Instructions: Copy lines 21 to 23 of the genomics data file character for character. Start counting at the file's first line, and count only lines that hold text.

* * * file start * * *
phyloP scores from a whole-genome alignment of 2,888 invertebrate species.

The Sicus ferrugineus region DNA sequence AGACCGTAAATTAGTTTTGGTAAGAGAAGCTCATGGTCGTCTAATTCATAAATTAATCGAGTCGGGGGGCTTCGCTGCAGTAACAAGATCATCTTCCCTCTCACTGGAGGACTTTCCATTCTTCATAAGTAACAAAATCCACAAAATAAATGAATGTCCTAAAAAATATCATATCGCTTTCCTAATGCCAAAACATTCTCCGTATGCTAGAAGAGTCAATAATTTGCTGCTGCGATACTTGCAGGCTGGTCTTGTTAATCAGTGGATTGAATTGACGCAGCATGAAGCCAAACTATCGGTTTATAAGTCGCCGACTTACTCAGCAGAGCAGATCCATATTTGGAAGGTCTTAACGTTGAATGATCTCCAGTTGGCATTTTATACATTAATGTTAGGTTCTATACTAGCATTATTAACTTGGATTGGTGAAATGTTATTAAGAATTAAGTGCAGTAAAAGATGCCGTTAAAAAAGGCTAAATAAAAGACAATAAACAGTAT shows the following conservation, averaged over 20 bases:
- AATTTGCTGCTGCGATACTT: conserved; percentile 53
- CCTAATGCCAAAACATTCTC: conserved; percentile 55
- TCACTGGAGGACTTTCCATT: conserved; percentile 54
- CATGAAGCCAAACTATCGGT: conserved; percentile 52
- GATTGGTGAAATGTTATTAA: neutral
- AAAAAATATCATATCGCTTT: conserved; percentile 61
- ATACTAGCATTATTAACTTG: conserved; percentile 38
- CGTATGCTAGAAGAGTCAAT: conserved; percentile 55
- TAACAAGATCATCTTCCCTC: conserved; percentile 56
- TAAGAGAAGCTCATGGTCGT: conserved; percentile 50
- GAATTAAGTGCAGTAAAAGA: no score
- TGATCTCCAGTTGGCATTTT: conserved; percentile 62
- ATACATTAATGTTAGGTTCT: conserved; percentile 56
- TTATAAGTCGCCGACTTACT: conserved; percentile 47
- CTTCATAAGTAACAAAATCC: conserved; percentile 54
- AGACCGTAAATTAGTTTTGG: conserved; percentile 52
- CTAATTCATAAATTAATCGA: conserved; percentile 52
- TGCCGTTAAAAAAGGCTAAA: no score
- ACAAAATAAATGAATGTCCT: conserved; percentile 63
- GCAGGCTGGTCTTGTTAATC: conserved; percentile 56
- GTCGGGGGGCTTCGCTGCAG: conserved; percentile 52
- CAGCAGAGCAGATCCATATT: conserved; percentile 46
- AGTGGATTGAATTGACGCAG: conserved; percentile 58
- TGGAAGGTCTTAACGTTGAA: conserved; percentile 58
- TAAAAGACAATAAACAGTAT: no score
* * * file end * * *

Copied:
- ACAAAATAAATGAATGTCCT: conserved; percentile 63
- GCAGGCTGGTCTTGTTAATC: conserved; percentile 56
- GTCGGGGGGCTTCGCTGCAG: conserved; percentile 52